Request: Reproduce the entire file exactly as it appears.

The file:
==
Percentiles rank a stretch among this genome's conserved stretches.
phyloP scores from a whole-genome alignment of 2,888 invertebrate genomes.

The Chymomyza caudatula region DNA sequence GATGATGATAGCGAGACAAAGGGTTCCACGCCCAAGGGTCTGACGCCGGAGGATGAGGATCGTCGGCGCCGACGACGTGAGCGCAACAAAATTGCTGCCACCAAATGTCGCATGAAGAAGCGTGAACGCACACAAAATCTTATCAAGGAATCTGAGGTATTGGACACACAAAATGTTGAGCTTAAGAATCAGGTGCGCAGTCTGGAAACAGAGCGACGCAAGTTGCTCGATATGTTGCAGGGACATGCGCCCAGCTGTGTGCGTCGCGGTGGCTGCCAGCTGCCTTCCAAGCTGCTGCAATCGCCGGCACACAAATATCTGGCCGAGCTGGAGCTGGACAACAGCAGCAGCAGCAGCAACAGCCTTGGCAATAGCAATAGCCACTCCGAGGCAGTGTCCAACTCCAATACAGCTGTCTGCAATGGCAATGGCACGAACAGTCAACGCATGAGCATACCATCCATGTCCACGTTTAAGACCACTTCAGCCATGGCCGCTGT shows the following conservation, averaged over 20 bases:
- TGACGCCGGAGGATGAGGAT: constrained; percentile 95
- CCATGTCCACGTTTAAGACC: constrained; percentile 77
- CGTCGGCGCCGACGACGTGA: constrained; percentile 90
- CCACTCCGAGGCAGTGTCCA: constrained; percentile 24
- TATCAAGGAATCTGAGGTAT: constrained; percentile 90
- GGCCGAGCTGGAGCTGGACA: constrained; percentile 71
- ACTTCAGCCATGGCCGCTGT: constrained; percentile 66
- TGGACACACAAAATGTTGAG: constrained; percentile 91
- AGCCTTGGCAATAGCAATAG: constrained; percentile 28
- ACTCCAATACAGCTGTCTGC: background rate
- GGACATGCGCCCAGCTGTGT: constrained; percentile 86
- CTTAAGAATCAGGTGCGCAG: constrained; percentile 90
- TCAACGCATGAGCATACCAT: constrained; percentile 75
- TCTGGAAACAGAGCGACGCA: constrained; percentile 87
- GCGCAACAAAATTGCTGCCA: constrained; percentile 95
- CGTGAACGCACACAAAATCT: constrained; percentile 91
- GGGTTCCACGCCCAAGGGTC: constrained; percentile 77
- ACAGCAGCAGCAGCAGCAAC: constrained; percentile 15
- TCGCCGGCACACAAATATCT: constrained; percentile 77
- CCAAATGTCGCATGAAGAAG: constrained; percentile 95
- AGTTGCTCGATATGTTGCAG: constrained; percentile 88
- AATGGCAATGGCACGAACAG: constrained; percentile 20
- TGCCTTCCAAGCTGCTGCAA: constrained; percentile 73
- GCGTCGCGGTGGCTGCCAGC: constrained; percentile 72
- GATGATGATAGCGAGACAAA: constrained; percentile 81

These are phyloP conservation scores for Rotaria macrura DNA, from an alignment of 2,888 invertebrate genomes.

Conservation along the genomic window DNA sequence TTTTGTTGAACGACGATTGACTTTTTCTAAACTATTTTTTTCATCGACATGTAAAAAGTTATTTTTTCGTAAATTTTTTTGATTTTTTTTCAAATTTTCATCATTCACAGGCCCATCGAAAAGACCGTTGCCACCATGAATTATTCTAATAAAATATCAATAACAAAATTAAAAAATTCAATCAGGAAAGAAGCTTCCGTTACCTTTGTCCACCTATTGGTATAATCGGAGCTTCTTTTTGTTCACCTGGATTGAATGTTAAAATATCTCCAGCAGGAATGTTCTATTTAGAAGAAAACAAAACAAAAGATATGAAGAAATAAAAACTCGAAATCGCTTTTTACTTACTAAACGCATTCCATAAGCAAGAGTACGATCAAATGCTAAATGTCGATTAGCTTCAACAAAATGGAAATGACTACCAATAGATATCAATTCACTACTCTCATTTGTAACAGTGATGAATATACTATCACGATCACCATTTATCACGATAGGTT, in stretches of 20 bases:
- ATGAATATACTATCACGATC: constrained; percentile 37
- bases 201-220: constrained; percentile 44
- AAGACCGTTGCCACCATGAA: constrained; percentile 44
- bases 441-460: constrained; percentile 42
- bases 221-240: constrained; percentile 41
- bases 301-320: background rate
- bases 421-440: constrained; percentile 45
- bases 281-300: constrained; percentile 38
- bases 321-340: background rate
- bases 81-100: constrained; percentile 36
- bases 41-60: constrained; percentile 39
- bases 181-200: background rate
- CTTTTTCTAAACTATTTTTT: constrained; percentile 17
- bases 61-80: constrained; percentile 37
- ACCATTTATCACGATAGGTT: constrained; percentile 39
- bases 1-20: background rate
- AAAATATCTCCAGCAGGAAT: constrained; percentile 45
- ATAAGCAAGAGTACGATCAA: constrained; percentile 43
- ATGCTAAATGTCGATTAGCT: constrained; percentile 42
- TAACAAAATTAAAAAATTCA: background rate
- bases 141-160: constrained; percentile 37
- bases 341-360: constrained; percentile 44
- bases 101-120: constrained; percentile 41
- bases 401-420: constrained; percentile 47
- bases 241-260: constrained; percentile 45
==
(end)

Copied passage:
Percentiles rank a stretch among this genome's conserved stretches.
phyloP scores from a whole-genome alignment of 2,888 invertebrate genomes.

The Chymomyza caudatula region DNA sequence GATGATGATAGCGAGACAAAGGGTTCCACGCCCAAGGGTCTGACGCCGGAGGATGAGGATCGTCGGCGCCGACGACGTGAGCGCAACAAAATTGCTGCCACCAAATGTCGCATGAAGAAGCGTGAACGCACACAAAATCTTATCAAGGAATCTGAGGTATTGGACACACAAAATGTTGAGCTTAAGAATCAGGTGCGCAGTCTGGAAACAGAGCGACGCAAGTTGCTCGATATGTTGCAGGGACATGCGCCCAGCTGTGTGCGTCGCGGTGGCTGCCAGCTGCCTTCCAAGCTGCTGCAATCGCCGGCACACAAATATCTGGCCGAGCTGGAGCTGGACAACAGCAGCAGCAGCAGCAACAGCCTTGGCAATAGCAATAGCCACTCCGAGGCAGTGTCCAACTCCAATACAGCTGTCTGCAATGGCAATGGCACGAACAGTCAACGCATGAGCATACCATCCATGTCCACGTTTAAGACCACTTCAGCCATGGCCGCTGT shows the following conservation, averaged over 20 bases:
- TGACGCCGGAGGATGAGGAT: constrained; percentile 95
- CCATGTCCACGTTTAAGACC: constrained; percentile 77
- CGTCGGCGCCGACGACGTGA: constrained; percentile 90
- CCACTCCGAGGCAGTGTCCA: constrained; percentile 24
- TATCAAGGAATCTGAGGTAT: constrained; percentile 90
- GGCCGAGCTGGAGCTGGACA: constrained; percentile 71
- ACTTCAGCCATGGCCGCTGT: constrained; percentile 66
- TGGACACACAAAATGTTGAG: constrained; percentile 91
- AGCCTTGGCAATAGCAATAG: constrained; percentile 28
- ACTCCAATACAGCTGTCTGC: background rate
- GGACATGCGCCCAGCTGTGT: constrained; percentile 86
- CTTAAGAATCAGGTGCGCAG: constrained; percentile 90
- TCAACGCATGAGCATACCAT: constrained; percentile 75
- TCTGGAAACAGAGCGACGCA: constrained; percentile 87
- GCGCAACAAAATTGCTGCCA: constrained; percentile 95
- CGTGAACGCACACAAAATCT: constrained; percentile 91
- GGGTTCCACGCCCAAGGGTC: constrained; percentile 77
- ACAGCAGCAGCAGCAGCAAC: constrained; percentile 15
- TCGCCGGCACACAAATATCT: constrained; percentile 77
- CCAAATGTCGCATGAAGAAG: constrained; percentile 95
- AGTTGCTCGATATGTTGCAG: constrained; percentile 88
- AATGGCAATGGCACGAACAG: constrained; percentile 20
- TGCCTTCCAAGCTGCTGCAA: constrained; percentile 73
- GCGTCGCGGTGGCTGCCAGC: constrained; percentile 72
- GATGATGATAGCGAGACAAA: constrained; percentile 81

These are phyloP conservation scores for Rotaria macrura DNA, from an alignment of 2,888 invertebrate genomes.

Conservation along the genomic window DNA sequence TTTTGTTGAACGACGATTGACTTTTTCTAAACTATTTTTTTCATCGACATGTAAAAAGTTATTTTTTCGTAAATTTTTTTGATTTTTTTTCAAATTTTCATCATTCACAGGCCCATCGAAAAGACCGTTGCCACCATGAATTATTCTAATAAAATATCAATAACAAAATTAAAAAATTCAATCAGGAAAGAAGCTTCCGTTACCTTTGTCCACCTATTGGTATAATCGGAGCTTCTTTTTGTTCACCTGGATTGAATGTTAAAATATCTCCAGCAGGAATGTTCTATTTAGAAGAAAACAAAACAAAAGATATGAAGAAATAAAAACTCGAAATCGCTTTTTACTTACTAAACGCATTCCATAAGCAAGAGTACGATCAAATGCTAAATGTCGATTAGCTTCAACAAAATGGAAATGACTACCAATAGATATCAATTCACTACTCTCATTTGTAACAGTGATGAATATACTATCACGATCACCATTTATCACGATAGGTT, in stretches of 20 bases:
- ATGAATATACTATCACGATC: constrained; percentile 37
- bases 201-220: constrained; percentile 44
- AAGACCGTTGCCACCATGAA: constrained; percentile 44
- bases 441-460: constrained; percentile 42
- bases 221-240: constrained; percentile 41
- bases 301-320: background rate
- bases 421-440: constrained; percentile 45
- bases 281-300: constrained; percentile 38
- bases 321-340: background rate
- bases 81-100: constrained; percentile 36
- bases 41-60: constrained; percentile 39
- bases 181-200: background rate
- CTTTTTCTAAACTATTTTTT: constrained; percentile 17
- bases 61-80: constrained; percentile 37
- ACCATTTATCACGATAGGTT: constrained; percentile 39
- bases 1-20: background rate
- AAAATATCTCCAGCAGGAAT: constrained; percentile 45
- ATAAGCAAGAGTACGATCAA: constrained; percentile 43
- ATGCTAAATGTCGATTAGCT: constrained; percentile 42
- TAACAAAATTAAAAAATTCA: background rate
- bases 141-160: constrained; percentile 37
- bases 341-360: constrained; percentile 44
- bases 101-120: constrained; percentile 41
- bases 401-420: constrained; percentile 47
- bases 241-260: constrained; percentile 45